Is the potency of marijuana we have access to now stronger?

Published May 16, 2019 09:10 a.m. ET
Photo by Ndispensable on Unsplash

When did using marijuana become fashionable or used for medical use? It’s is too far back for us to remember, so for information prevalent today we will only look back to the 1970s.

The Potency Monitoring Program that was established in 1972 was the first official testing and recording of THC levels. This program was established by the police from confiscated samples. Levels of THC were testing around the 3-4% THC content.

Moving on to the 1980s the birth of hydroponic growing marijuana began, and testing may have proved higher THC levels, but due to the poor testing we do not know. However, when tested in 1995 the potency had increased to 5%, not much compared to today but defiantly the potency was increasing.

In 1996 potency of the bud began to increase quickly. Breeding of the plant was now a commodity for medicinal use in California. This alone was an encouragement for the cannabinoids in the strains to increase in potency. The compounds THC/CBD was the top cannabinoids that were measured. Moving forward by the year 2014 THC levels have reached 12% content.

Now let’s move forward to today. The THC content has been recorded at over 34% for some strains.

High Times Magazine reported that the strain Godfather OG has tested with “of the chart” THC levels of 34%. The thought was the same weed 20 years ago was lucky to be tested and recorded at 4% THC.

So, moving forward we now have precise methods of testing the levels of potency of the marijuana that we are using today. The THC levels have increased immensely since the 70’s that is definite, or so most people believe.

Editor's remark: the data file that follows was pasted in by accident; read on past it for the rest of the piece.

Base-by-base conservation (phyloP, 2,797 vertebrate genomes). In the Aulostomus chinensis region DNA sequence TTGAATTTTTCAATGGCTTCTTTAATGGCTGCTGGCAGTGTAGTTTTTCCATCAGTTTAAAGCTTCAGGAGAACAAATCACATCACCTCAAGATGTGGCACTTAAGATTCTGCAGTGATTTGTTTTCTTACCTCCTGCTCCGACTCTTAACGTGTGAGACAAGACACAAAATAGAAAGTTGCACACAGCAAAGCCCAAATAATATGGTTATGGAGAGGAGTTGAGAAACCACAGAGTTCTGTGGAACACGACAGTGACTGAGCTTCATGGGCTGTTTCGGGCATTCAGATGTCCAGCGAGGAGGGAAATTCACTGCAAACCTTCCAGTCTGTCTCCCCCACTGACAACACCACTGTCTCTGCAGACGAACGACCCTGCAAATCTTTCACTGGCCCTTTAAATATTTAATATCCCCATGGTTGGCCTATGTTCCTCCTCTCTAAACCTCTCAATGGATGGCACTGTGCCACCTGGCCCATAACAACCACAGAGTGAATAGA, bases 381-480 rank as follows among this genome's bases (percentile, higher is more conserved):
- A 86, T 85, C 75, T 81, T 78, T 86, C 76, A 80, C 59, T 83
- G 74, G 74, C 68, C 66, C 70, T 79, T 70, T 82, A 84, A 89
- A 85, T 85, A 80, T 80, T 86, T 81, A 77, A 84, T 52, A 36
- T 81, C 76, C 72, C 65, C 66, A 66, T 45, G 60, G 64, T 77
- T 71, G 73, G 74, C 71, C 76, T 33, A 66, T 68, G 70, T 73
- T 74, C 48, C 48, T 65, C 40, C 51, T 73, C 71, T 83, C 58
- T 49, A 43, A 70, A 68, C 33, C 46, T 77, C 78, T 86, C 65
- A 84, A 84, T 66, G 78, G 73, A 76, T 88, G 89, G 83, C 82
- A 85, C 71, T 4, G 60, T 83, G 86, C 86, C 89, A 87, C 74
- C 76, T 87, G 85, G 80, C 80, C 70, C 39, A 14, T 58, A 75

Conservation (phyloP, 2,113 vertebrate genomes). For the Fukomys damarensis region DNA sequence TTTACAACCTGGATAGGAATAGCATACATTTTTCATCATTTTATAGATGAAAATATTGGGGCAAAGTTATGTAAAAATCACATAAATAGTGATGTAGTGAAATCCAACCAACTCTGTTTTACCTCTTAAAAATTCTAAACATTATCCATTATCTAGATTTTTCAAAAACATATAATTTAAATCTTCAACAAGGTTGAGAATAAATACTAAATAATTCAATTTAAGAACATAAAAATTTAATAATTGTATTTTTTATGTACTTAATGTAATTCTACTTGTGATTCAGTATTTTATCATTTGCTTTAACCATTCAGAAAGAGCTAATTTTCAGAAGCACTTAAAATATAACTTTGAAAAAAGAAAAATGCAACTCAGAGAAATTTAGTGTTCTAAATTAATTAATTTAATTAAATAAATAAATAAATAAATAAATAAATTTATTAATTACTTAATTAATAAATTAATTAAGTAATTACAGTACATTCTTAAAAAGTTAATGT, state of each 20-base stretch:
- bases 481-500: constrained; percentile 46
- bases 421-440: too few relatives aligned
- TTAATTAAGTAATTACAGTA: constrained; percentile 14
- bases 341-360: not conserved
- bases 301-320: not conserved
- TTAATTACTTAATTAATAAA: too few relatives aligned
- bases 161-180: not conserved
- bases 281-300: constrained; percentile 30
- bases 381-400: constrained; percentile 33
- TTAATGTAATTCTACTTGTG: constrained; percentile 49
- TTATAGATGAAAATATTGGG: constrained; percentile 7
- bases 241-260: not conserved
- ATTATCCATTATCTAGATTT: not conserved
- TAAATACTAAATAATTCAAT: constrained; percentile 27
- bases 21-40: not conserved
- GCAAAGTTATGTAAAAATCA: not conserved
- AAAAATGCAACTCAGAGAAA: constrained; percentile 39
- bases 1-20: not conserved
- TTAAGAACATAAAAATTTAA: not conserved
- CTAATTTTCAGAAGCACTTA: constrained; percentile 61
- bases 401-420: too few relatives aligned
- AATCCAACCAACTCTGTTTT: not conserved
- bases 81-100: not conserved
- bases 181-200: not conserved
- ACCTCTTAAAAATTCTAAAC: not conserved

Licensed marijuana producers (AKA LPs)

Cannabis use for medical reasons has been legal in Canada since 2001.

A licensed producer possesses a federal license to grow, harvest, dry and package marijuana. Tests must be conducted on cannabis produced at the facilities of the LP. A portion of this testing requires that the potency of each strain be recorded.  Lp’s are mandated to conduct research on the THC percentage content of the marijuana strain being produced.

The potency of marijuana that is bred from LP’s has stringent rules for marijuana cannabis products that are not in bud form.

Cannabis products that are for oral administration, vaginal, rectal or topically are not permitted to exceed 10 milligrams of THC per serving. For dried flowers, there is no potency cap.

Potency is not the word that is used commonly when looking for good weed. Chronic, Dank, Kush and Haze are some of the more common terms used when describing good potent weed. Note that hybrids are usually more potent or are a higher THC percentage strain.

Here are some of the high potency THC strains available today. I think it’s only right to define what high potency levels are. Levels of over 18% THC in strains are an indication of the potency of the bud and its THC percentage.

Here are a few top-notch potent sativa strains:

Destroyer: about 20% on the THC scale
Kilimanjaro: upwards of 20% on the THC scale
Thai: THC levels around 22%
Ghost Train Haze: Has tested at containing 28% THC content

Indica strains are some of the most potent THC percentage strains, here are a few very potent strains:

Kosher Kush: consistently potent tested at 21%
Purple Kush: has tested as high as 27% THC percentage
Afghan Kush: averages around the 25% level on the THC percentage scale
Hindu Kush: this strain has tested at 23% in the THC percentage chart

The cannabis plant’s potency and the public’s perception have increased since the hippy days of the 70s. Is this due to perfecting growing methods over time? Or is it the testing that is far more advanced today? Speaking with the 70s smokers, all agree that they got a strong potent high back then on what we have been told now was low THC content buds.

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